Top 10: life in Quebec

Sometimes it feels like all we ever talk about is Toronto and Vancouver. And it’s true that they’re doing a lot of the heavy lifting in Canada’s economy. But there’s more to Canada than two cities. So today we’re exploring the life in Francophonic Quebec.

Here’s the cheat sheet to the France outside France.

  • Learn French. OK, you can survive on English alone but you’ll be missing out on cultural, social and professional opportunities. The good news is that many non-Francophones find it hard not to learn French: the bilingual culture lets people immerse themselves at their own pace. Voila!
  • Get nationalistic. Quebec Nationalism is quite strong, and they’ve had two referenda on whether to leave Canada or not (in 1980 and 1995) . In the second of these 49% voted to leave. C’est politique!
  • Sneak into the Capital. Gatineau is so close to Ottawa that they look like the same place on the map. Look closer and you’ll see that Ottawa’s in Ontario, not Quebec. Main difference: Gatineau has higher taxes and tougher drinking laws, but also more childcare and cheaper houses.
  • But if you’re looking at work in Ottawa, many government departments are HQd in Gatineau. And commuting across the Ottawa River is roughly the same as commuting across, say, the Thames, or the Hudson.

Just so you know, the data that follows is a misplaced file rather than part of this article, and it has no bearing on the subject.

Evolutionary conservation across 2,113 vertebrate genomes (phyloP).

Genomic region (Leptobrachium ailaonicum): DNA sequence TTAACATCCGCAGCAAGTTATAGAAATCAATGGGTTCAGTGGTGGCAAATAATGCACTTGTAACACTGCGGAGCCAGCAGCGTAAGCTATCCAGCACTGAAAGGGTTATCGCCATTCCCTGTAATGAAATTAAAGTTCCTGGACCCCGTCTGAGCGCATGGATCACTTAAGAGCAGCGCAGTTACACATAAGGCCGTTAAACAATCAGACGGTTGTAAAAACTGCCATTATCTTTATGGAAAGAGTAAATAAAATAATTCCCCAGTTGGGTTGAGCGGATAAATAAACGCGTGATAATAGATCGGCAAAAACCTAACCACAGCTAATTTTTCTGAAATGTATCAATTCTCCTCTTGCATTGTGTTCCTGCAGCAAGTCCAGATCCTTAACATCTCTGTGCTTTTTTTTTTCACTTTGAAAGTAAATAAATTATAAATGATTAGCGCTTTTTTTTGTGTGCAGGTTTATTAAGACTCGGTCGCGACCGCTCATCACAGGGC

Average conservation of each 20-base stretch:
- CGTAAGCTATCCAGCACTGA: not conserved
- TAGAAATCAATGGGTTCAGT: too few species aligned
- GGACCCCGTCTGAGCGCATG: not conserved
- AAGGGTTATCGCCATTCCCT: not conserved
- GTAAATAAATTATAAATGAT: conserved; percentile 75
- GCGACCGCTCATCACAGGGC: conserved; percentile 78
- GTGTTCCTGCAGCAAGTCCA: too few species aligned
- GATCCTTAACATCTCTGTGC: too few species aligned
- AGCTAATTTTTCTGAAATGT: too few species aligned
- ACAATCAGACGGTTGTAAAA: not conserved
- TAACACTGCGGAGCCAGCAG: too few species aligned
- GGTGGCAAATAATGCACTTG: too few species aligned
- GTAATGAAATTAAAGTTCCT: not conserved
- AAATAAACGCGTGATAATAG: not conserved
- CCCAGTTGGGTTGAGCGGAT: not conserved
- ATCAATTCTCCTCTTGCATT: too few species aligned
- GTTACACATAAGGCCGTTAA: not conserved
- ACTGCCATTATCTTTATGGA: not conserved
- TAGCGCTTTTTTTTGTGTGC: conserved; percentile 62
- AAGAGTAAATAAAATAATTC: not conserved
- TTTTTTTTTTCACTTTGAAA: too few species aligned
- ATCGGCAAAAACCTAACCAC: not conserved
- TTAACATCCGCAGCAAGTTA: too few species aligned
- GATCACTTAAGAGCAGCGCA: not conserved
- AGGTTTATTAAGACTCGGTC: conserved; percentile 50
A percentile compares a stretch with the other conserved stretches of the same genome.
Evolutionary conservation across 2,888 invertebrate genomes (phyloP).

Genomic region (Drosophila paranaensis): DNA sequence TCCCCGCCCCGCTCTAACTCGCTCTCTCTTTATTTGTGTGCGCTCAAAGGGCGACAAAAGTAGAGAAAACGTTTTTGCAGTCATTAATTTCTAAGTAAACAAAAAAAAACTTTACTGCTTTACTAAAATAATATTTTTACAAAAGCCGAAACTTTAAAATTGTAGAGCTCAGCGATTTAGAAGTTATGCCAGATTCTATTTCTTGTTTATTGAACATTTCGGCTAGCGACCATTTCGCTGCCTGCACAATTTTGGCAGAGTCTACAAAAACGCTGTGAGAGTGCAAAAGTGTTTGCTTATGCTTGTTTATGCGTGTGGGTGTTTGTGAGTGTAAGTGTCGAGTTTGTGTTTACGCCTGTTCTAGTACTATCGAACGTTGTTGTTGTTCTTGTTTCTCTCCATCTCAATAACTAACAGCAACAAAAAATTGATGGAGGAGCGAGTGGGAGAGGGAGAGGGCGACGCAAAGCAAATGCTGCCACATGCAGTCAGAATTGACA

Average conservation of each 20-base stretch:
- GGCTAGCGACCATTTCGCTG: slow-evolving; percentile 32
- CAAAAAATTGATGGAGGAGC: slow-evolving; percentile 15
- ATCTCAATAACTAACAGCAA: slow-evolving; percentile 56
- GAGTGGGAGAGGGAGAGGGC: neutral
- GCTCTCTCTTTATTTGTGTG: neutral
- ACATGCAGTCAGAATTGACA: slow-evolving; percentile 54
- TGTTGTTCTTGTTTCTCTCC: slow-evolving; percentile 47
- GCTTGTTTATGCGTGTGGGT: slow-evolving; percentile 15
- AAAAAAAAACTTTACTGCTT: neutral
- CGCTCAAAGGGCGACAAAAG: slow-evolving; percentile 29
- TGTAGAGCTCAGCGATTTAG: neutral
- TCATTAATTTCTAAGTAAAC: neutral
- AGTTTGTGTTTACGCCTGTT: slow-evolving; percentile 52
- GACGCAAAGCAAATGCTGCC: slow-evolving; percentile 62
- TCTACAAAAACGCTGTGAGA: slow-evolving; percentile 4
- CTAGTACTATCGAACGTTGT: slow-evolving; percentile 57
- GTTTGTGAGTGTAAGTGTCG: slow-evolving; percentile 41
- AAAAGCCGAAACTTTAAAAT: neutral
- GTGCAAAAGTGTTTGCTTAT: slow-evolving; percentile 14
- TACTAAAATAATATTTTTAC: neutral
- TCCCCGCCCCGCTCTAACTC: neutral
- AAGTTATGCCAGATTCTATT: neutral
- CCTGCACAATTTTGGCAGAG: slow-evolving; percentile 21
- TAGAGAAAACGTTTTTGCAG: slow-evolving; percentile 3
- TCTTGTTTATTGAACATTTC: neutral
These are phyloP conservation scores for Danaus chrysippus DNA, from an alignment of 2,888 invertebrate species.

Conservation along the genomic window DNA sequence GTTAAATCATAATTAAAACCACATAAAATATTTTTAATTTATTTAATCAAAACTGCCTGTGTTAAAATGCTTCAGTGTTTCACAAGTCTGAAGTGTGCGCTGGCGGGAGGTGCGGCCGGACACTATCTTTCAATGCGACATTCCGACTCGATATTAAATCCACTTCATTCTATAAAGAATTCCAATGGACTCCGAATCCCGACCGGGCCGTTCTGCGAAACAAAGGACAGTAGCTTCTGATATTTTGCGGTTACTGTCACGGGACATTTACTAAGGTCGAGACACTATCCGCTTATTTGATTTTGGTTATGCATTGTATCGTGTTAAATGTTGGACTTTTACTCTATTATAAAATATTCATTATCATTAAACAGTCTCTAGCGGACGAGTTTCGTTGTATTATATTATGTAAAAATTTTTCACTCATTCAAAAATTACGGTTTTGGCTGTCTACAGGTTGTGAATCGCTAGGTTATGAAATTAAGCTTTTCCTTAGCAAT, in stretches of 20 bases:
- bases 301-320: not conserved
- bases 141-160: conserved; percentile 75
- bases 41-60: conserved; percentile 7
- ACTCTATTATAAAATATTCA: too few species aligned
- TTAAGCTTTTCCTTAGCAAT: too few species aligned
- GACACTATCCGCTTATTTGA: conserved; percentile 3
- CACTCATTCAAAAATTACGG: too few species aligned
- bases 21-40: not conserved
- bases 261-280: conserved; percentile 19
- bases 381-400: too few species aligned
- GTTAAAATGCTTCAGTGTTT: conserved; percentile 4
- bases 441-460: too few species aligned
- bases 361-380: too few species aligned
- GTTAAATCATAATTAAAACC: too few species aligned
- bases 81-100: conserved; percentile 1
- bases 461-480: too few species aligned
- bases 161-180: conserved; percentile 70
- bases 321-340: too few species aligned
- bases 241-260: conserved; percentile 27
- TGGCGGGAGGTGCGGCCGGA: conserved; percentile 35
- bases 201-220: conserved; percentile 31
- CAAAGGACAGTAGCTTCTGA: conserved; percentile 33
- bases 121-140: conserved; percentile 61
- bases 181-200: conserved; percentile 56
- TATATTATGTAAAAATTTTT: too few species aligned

• Make friends. Quebec has a kind of friendly solidarity, possibly due to being linguistically distinct. Although by the same token, staunchly nationalist Canadians can sometimes get tetchy when confronted with staunchly separatist Quebecois. Take it easy.
  • Work. Quebec’s top 5 employment categories are (in descending order): wholesale and retail trade; health and social support; manufacturing; professional/ technical/ scientific; construction.
  • Start innovating. The Quebec government is investing roughly a billion dollars in the innovation sector. The main thrust of the plan is to stimulate green-tech developments in search of the low-carbon economy.
  • Buy a house. Average house price in Quebec: $284,000. Which makes it one of the most affordable and accessible housing markets you’ll find.
  • Get smart. Quebec heavily subsidises tertiary education, so – although things vary by college and course – you can study for less than $3,000 a year. And some of Quebec’s universities are really, really good. Two of them are in the world’s top 100.
  • Get healthy. Quebec also subsidises health care. In fact, much of what you need has no charge. Statistics Canada predicts an average family to spend $2,000 a year on health.

Like it, eh? Check out our job boards for a gig in Quebec.


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